After the end of the Enterprise’s five-year mission, Captain Kirk, Mr. Spock, and Dr. McCoy struggle to establish new lives apart from each other and the starship. The newly-promoted Admiral Kirk is placed in charge of a specially-created Starfleet division and attempts to defuse a critical hostage situation; Mr. Spock, who, in the midst of a teaching assignment on Vulcan, finds the one thing he least expected; and Dr. McCoy, whose unerring instinct for trouble lands him smack in the middle of an incident that could trigger an interstellar bloodbath.
It’s 1989. The Next Generation TV series is about to hit its stride on syndicated television, but Star Trek V: The Final Frontier threatened to kill the franchise with how bad it was and how poorly it performed at the box office, as in I will only watch it if I’m in completionist mode bad. Fortunately, there were plenty of Star Trek novels to enjoy. Enter Star Trek: The Lost Years, the first book in a series which planned to fill in the gap between the end of the Enterprise’s original 5 year mission from the original series and animated series and Star Trek: The Motion Picture. Some of the questions this first novel looked to answer:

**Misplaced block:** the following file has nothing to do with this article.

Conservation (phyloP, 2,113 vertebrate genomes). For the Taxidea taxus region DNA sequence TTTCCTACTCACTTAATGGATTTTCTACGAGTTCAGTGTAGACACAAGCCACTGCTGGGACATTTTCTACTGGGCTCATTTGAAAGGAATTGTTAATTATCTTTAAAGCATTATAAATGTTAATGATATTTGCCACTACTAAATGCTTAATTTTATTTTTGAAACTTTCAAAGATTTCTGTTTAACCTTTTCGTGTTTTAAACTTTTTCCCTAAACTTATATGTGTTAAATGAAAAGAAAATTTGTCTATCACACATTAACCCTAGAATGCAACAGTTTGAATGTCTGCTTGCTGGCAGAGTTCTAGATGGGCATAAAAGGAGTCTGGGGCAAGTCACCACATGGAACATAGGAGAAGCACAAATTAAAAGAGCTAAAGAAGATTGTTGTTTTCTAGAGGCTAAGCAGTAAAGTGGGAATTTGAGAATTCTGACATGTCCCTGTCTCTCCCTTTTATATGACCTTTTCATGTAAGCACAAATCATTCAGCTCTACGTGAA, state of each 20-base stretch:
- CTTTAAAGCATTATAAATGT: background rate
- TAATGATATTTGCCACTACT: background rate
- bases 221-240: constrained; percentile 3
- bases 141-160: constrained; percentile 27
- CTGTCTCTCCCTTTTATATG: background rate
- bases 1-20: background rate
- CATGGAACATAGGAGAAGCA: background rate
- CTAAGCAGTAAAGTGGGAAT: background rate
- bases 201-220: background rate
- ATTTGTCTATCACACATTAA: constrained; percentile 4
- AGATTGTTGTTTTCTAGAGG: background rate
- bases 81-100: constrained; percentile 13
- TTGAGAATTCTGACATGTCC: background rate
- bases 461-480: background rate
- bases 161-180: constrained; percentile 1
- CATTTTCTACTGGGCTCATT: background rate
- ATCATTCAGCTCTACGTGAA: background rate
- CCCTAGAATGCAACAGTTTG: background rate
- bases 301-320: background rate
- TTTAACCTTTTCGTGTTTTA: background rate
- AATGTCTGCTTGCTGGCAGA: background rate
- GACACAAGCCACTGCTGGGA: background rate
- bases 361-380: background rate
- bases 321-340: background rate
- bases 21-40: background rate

- How and why did Jim Kirk get promoted to Admiral, a move which the movies made clear was a mistake?
- What led Spock to attempt to achieve Kolinahr?
- Why was McCoy retired from Starfleet?
I originally read this book years ago, long enough that I couldn’t remember a lot of the details. There was a recent sale on Star Trek eBooks which featured this book, so I was able to pick this one up for just $1.99 when I saw it.
To be honest, I found myself disappointed when I re-read this book. There is just something about the idea of Tarot cards having power in the Star Trek universe that feels shoe horned, especially when the Vulcan characters appear to take it seriously, as well. In a lot of ways, I felt like I was reading a story which had more 20th century elements than 22nd century. I ended up reading the book purely to finish it and I doubt I’ll read it again, nor do I feel that I can recommend this book as worth reading.